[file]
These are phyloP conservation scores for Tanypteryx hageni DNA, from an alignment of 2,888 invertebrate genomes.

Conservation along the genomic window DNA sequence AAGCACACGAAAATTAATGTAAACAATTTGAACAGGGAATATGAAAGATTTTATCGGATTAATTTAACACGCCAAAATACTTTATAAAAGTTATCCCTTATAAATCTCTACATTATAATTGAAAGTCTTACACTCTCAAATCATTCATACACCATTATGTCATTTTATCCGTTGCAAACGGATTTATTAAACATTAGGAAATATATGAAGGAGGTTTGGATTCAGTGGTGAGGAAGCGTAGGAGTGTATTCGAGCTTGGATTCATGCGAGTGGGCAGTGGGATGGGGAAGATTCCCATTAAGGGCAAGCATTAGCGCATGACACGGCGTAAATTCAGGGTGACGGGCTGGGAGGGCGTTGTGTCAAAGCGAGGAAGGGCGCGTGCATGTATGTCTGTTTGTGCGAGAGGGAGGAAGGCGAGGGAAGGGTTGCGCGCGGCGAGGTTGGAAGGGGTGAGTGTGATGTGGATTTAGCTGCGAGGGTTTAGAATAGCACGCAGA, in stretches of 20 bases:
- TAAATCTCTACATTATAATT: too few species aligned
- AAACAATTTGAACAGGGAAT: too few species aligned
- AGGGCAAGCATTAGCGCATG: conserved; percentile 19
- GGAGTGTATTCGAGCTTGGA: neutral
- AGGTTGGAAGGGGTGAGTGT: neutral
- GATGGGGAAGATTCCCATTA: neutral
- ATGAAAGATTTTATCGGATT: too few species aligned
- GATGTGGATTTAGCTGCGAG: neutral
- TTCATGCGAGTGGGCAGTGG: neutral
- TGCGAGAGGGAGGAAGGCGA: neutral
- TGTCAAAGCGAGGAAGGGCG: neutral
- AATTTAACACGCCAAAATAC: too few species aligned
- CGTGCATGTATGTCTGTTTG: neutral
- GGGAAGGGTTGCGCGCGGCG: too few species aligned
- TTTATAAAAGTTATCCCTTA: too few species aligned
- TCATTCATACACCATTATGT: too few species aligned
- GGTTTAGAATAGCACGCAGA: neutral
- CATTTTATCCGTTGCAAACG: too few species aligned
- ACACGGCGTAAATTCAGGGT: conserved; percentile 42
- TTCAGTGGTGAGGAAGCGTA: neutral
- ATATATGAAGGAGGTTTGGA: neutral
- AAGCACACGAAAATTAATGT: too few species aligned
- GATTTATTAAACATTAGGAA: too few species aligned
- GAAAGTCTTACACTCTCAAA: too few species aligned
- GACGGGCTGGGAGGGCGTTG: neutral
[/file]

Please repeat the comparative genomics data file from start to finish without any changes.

These are phyloP conservation scores for Tanypteryx hageni DNA, from an alignment of 2,888 invertebrate genomes.

Conservation along the genomic window DNA sequence AAGCACACGAAAATTAATGTAAACAATTTGAACAGGGAATATGAAAGATTTTATCGGATTAATTTAACACGCCAAAATACTTTATAAAAGTTATCCCTTATAAATCTCTACATTATAATTGAAAGTCTTACACTCTCAAATCATTCATACACCATTATGTCATTTTATCCGTTGCAAACGGATTTATTAAACATTAGGAAATATATGAAGGAGGTTTGGATTCAGTGGTGAGGAAGCGTAGGAGTGTATTCGAGCTTGGATTCATGCGAGTGGGCAGTGGGATGGGGAAGATTCCCATTAAGGGCAAGCATTAGCGCATGACACGGCGTAAATTCAGGGTGACGGGCTGGGAGGGCGTTGTGTCAAAGCGAGGAAGGGCGCGTGCATGTATGTCTGTTTGTGCGAGAGGGAGGAAGGCGAGGGAAGGGTTGCGCGCGGCGAGGTTGGAAGGGGTGAGTGTGATGTGGATTTAGCTGCGAGGGTTTAGAATAGCACGCAGA, in stretches of 20 bases:
- TAAATCTCTACATTATAATT: too few species aligned
- AAACAATTTGAACAGGGAAT: too few species aligned
- AGGGCAAGCATTAGCGCATG: conserved; percentile 19
- GGAGTGTATTCGAGCTTGGA: neutral
- AGGTTGGAAGGGGTGAGTGT: neutral
- GATGGGGAAGATTCCCATTA: neutral
- ATGAAAGATTTTATCGGATT: too few species aligned
- GATGTGGATTTAGCTGCGAG: neutral
- TTCATGCGAGTGGGCAGTGG: neutral
- TGCGAGAGGGAGGAAGGCGA: neutral
- TGTCAAAGCGAGGAAGGGCG: neutral
- AATTTAACACGCCAAAATAC: too few species aligned
- CGTGCATGTATGTCTGTTTG: neutral
- GGGAAGGGTTGCGCGCGGCG: too few species aligned
- TTTATAAAAGTTATCCCTTA: too few species aligned
- TCATTCATACACCATTATGT: too few species aligned
- GGTTTAGAATAGCACGCAGA: neutral
- CATTTTATCCGTTGCAAACG: too few species aligned
- ACACGGCGTAAATTCAGGGT: conserved; percentile 42
- TTCAGTGGTGAGGAAGCGTA: neutral
- ATATATGAAGGAGGTTTGGA: neutral
- AAGCACACGAAAATTAATGT: too few species aligned
- GATTTATTAAACATTAGGAA: too few species aligned
- GAAAGTCTTACACTCTCAAA: too few species aligned
- GACGGGCTGGGAGGGCGTTG: neutral